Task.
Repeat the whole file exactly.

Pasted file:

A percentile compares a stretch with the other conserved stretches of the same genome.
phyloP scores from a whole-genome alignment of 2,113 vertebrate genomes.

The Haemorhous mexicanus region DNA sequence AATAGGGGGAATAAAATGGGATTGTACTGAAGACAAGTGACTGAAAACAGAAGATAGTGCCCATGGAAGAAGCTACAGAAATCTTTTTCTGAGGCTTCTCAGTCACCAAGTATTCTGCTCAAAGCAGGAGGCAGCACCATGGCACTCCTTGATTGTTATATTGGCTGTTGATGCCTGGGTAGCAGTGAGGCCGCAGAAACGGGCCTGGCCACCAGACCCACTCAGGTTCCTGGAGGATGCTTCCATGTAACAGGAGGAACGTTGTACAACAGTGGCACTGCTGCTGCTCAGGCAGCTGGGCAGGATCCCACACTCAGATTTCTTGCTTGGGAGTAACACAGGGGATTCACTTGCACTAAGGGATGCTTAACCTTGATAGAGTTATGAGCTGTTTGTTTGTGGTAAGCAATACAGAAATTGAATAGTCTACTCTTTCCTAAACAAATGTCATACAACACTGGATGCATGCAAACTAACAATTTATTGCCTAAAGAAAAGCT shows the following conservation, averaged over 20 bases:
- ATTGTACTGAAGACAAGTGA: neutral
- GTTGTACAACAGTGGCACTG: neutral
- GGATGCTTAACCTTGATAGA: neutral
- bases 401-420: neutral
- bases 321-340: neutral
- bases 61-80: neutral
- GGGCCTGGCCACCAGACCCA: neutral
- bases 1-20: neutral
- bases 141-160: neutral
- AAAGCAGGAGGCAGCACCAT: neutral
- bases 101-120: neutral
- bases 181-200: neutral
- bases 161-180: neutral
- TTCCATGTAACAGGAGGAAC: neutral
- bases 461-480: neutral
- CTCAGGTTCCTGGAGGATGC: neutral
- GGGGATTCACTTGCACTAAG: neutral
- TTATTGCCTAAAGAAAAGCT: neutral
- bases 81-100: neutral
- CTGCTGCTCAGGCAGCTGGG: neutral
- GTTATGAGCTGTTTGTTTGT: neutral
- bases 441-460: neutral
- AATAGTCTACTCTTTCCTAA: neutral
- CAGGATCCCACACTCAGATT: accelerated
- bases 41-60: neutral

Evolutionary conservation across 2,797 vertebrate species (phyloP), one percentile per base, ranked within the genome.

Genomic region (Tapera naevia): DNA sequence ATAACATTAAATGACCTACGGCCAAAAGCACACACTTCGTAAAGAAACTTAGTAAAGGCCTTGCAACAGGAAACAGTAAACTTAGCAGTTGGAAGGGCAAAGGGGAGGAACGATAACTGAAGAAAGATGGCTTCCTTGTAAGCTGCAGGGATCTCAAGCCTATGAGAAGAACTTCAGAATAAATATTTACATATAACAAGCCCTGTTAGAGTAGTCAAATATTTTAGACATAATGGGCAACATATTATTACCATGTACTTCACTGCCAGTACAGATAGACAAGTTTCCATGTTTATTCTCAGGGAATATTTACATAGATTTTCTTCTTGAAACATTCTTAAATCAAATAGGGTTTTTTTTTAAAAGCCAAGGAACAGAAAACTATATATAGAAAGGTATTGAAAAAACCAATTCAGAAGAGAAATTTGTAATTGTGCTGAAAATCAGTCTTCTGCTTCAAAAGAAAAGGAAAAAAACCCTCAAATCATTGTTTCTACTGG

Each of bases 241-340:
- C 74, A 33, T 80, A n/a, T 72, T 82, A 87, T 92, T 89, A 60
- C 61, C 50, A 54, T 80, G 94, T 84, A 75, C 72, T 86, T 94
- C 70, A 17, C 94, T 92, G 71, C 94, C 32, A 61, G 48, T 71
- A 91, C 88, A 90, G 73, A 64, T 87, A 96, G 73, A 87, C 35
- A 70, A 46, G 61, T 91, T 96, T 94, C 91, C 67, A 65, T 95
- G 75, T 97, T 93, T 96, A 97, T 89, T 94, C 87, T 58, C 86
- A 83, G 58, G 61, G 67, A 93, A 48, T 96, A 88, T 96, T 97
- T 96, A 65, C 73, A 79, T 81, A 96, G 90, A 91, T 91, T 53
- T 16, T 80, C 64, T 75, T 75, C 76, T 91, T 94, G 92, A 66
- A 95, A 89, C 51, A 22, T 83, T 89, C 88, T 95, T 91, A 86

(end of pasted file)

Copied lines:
A percentile compares a stretch with the other conserved stretches of the same genome.
phyloP scores from a whole-genome alignment of 2,113 vertebrate genomes.

The Haemorhous mexicanus region DNA sequence AATAGGGGGAATAAAATGGGATTGTACTGAAGACAAGTGACTGAAAACAGAAGATAGTGCCCATGGAAGAAGCTACAGAAATCTTTTTCTGAGGCTTCTCAGTCACCAAGTATTCTGCTCAAAGCAGGAGGCAGCACCATGGCACTCCTTGATTGTTATATTGGCTGTTGATGCCTGGGTAGCAGTGAGGCCGCAGAAACGGGCCTGGCCACCAGACCCACTCAGGTTCCTGGAGGATGCTTCCATGTAACAGGAGGAACGTTGTACAACAGTGGCACTGCTGCTGCTCAGGCAGCTGGGCAGGATCCCACACTCAGATTTCTTGCTTGGGAGTAACACAGGGGATTCACTTGCACTAAGGGATGCTTAACCTTGATAGAGTTATGAGCTGTTTGTTTGTGGTAAGCAATACAGAAATTGAATAGTCTACTCTTTCCTAAACAAATGTCATACAACACTGGATGCATGCAAACTAACAATTTATTGCCTAAAGAAAAGCT shows the following conservation, averaged over 20 bases:
- ATTGTACTGAAGACAAGTGA: neutral
- GTTGTACAACAGTGGCACTG: neutral
- GGATGCTTAACCTTGATAGA: neutral
- bases 401-420: neutral
- bases 321-340: neutral
- bases 61-80: neutral
- GGGCCTGGCCACCAGACCCA: neutral
- bases 1-20: neutral
- bases 141-160: neutral
- AAAGCAGGAGGCAGCACCAT: neutral
- bases 101-120: neutral
- bases 181-200: neutral
- bases 161-180: neutral
- TTCCATGTAACAGGAGGAAC: neutral
- bases 461-480: neutral
- CTCAGGTTCCTGGAGGATGC: neutral
- GGGGATTCACTTGCACTAAG: neutral
- TTATTGCCTAAAGAAAAGCT: neutral
- bases 81-100: neutral
- CTGCTGCTCAGGCAGCTGGG: neutral
- GTTATGAGCTGTTTGTTTGT: neutral
- bases 441-460: neutral
- AATAGTCTACTCTTTCCTAA: neutral
- CAGGATCCCACACTCAGATT: accelerated
- bases 41-60: neutral

Evolutionary conservation across 2,797 vertebrate species (phyloP), one percentile per base, ranked within the genome.

Genomic region (Tapera naevia): DNA sequence ATAACATTAAATGACCTACGGCCAAAAGCACACACTTCGTAAAGAAACTTAGTAAAGGCCTTGCAACAGGAAACAGTAAACTTAGCAGTTGGAAGGGCAAAGGGGAGGAACGATAACTGAAGAAAGATGGCTTCCTTGTAAGCTGCAGGGATCTCAAGCCTATGAGAAGAACTTCAGAATAAATATTTACATATAACAAGCCCTGTTAGAGTAGTCAAATATTTTAGACATAATGGGCAACATATTATTACCATGTACTTCACTGCCAGTACAGATAGACAAGTTTCCATGTTTATTCTCAGGGAATATTTACATAGATTTTCTTCTTGAAACATTCTTAAATCAAATAGGGTTTTTTTTTAAAAGCCAAGGAACAGAAAACTATATATAGAAAGGTATTGAAAAAACCAATTCAGAAGAGAAATTTGTAATTGTGCTGAAAATCAGTCTTCTGCTTCAAAAGAAAAGGAAAAAAACCCTCAAATCATTGTTTCTACTGG

Each of bases 241-340:
- C 74, A 33, T 80, A n/a, T 72, T 82, A 87, T 92, T 89, A 60
- C 61, C 50, A 54, T 80, G 94, T 84, A 75, C 72, T 86, T 94
- C 70, A 17, C 94, T 92, G 71, C 94, C 32, A 61, G 48, T 71
- A 91, C 88, A 90, G 73, A 64, T 87, A 96, G 73, A 87, C 35
- A 70, A 46, G 61, T 91, T 96, T 94, C 91, C 67, A 65, T 95
- G 75, T 97, T 93, T 96, A 97, T 89, T 94, C 87, T 58, C 86
- A 83, G 58, G 61, G 67, A 93, A 48, T 96, A 88, T 96, T 97
- T 96, A 65, C 73, A 79, T 81, A 96, G 90, A 91, T 91, T 53
- T 16, T 80, C 64, T 75, T 75, C 76, T 91, T 94, G 92, A 66
- A 95, A 89, C 51, A 22, T 83, T 89, C 88, T 95, T 91, A 86